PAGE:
• The teachers needs to have some understanding of the context of the text and images presented. Are the images accurate of the time period?  The context affects how we will view the text (including all multimodal pieces of the text) and it will affect how we respond. In understanding the context, we must consider the background knowledge. Our goal with a picture book might be to help students to piece together a context for understanding the content that they must learn. We are helping them to piece together clues that will them build a larger picture around the things we what them to learn. It is valuable to know that Lincoln’s Gettysburg Address was given during a critical phrase of the Civil War. It was given at the dedication of the cemetery for fallen soldiers after the most critical battle of that war. (Piercy, 2011, pp. 77, 80)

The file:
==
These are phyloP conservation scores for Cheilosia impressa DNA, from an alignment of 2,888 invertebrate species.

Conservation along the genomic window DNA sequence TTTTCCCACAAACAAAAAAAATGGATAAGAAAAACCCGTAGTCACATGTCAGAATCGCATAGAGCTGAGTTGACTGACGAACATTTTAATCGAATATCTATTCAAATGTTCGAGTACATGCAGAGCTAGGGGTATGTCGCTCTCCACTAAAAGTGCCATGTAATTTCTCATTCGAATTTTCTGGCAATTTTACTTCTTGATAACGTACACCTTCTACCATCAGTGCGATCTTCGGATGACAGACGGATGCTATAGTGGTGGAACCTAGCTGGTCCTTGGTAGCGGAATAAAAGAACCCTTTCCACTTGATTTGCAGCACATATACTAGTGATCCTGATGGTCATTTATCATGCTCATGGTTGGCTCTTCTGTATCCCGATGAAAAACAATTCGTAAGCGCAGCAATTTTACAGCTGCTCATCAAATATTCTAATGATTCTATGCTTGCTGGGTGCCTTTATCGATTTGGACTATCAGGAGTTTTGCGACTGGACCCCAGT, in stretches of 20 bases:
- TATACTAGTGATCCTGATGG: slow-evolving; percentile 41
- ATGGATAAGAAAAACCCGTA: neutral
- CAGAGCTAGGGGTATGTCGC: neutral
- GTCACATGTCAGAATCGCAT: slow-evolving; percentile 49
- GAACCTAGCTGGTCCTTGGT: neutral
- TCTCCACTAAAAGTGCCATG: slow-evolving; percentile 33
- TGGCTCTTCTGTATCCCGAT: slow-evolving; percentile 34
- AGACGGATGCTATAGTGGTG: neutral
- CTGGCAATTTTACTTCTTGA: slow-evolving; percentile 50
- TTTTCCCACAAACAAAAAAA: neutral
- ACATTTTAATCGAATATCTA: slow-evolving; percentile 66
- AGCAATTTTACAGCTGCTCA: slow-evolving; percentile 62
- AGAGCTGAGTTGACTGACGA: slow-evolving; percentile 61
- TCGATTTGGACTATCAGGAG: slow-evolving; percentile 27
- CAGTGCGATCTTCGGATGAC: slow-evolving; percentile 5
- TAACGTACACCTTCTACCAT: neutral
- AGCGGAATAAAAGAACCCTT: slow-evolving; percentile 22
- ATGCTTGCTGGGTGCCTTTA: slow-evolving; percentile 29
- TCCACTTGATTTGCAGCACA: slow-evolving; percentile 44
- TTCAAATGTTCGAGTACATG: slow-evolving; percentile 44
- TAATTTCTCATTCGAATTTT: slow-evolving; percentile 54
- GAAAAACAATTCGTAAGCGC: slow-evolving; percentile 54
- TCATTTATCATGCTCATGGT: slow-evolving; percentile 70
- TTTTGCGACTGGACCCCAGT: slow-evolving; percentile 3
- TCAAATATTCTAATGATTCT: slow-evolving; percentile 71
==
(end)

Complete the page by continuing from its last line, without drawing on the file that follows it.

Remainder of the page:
•  The teacher must focus on text. I am including the design, pictures, images, and print for the meaning of text. Here we must focus on the fabric of the communication. What is the author‘s message? That is determined by how she wishes to communicate it including text style, design, images, pictures, use of blank spaces, etc. Consideration must be given to the audience and the intended imagery of the reader’s imagination.  Think closely about how commercials are designed and the audiences they are intended.